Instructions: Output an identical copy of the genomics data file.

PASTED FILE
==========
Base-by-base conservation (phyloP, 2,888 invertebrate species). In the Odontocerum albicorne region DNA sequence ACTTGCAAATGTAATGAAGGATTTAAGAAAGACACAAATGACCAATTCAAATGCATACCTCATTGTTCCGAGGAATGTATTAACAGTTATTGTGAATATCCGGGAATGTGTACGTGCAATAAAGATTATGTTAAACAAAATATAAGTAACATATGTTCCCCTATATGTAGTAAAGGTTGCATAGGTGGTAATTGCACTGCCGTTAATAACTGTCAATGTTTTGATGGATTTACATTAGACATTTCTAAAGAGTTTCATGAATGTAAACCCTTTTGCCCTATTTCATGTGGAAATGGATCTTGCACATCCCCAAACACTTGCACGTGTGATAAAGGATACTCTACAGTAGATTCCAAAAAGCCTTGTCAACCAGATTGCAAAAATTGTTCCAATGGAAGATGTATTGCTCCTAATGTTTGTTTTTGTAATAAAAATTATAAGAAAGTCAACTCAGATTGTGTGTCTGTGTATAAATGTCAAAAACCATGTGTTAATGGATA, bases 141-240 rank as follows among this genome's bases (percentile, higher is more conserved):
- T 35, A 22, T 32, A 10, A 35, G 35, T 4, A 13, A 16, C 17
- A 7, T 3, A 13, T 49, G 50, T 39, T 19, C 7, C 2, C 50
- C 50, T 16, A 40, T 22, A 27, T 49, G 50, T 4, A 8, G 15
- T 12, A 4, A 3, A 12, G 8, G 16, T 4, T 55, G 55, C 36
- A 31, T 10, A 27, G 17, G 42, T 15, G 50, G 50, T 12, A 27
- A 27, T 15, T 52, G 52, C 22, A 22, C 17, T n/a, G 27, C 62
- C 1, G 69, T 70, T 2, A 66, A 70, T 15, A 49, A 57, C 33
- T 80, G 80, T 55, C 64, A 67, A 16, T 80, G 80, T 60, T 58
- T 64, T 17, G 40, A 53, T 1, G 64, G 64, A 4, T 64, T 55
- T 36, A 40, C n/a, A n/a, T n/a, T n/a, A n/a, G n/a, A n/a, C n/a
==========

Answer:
Base-by-base conservation (phyloP, 2,888 invertebrate species). In the Odontocerum albicorne region DNA sequence ACTTGCAAATGTAATGAAGGATTTAAGAAAGACACAAATGACCAATTCAAATGCATACCTCATTGTTCCGAGGAATGTATTAACAGTTATTGTGAATATCCGGGAATGTGTACGTGCAATAAAGATTATGTTAAACAAAATATAAGTAACATATGTTCCCCTATATGTAGTAAAGGTTGCATAGGTGGTAATTGCACTGCCGTTAATAACTGTCAATGTTTTGATGGATTTACATTAGACATTTCTAAAGAGTTTCATGAATGTAAACCCTTTTGCCCTATTTCATGTGGAAATGGATCTTGCACATCCCCAAACACTTGCACGTGTGATAAAGGATACTCTACAGTAGATTCCAAAAAGCCTTGTCAACCAGATTGCAAAAATTGTTCCAATGGAAGATGTATTGCTCCTAATGTTTGTTTTTGTAATAAAAATTATAAGAAAGTCAACTCAGATTGTGTGTCTGTGTATAAATGTCAAAAACCATGTGTTAATGGATA, bases 141-240 rank as follows among this genome's bases (percentile, higher is more conserved):
- T 35, A 22, T 32, A 10, A 35, G 35, T 4, A 13, A 16, C 17
- A 7, T 3, A 13, T 49, G 50, T 39, T 19, C 7, C 2, C 50
- C 50, T 16, A 40, T 22, A 27, T 49, G 50, T 4, A 8, G 15
- T 12, A 4, A 3, A 12, G 8, G 16, T 4, T 55, G 55, C 36
- A 31, T 10, A 27, G 17, G 42, T 15, G 50, G 50, T 12, A 27
- A 27, T 15, T 52, G 52, C 22, A 22, C 17, T n/a, G 27, C 62
- C 1, G 69, T 70, T 2, A 66, A 70, T 15, A 49, A 57, C 33
- T 80, G 80, T 55, C 64, A 67, A 16, T 80, G 80, T 60, T 58
- T 64, T 17, G 40, A 53, T 1, G 64, G 64, A 4, T 64, T 55
- T 36, A 40, C n/a, A n/a, T n/a, T n/a, A n/a, G n/a, A n/a, C n/a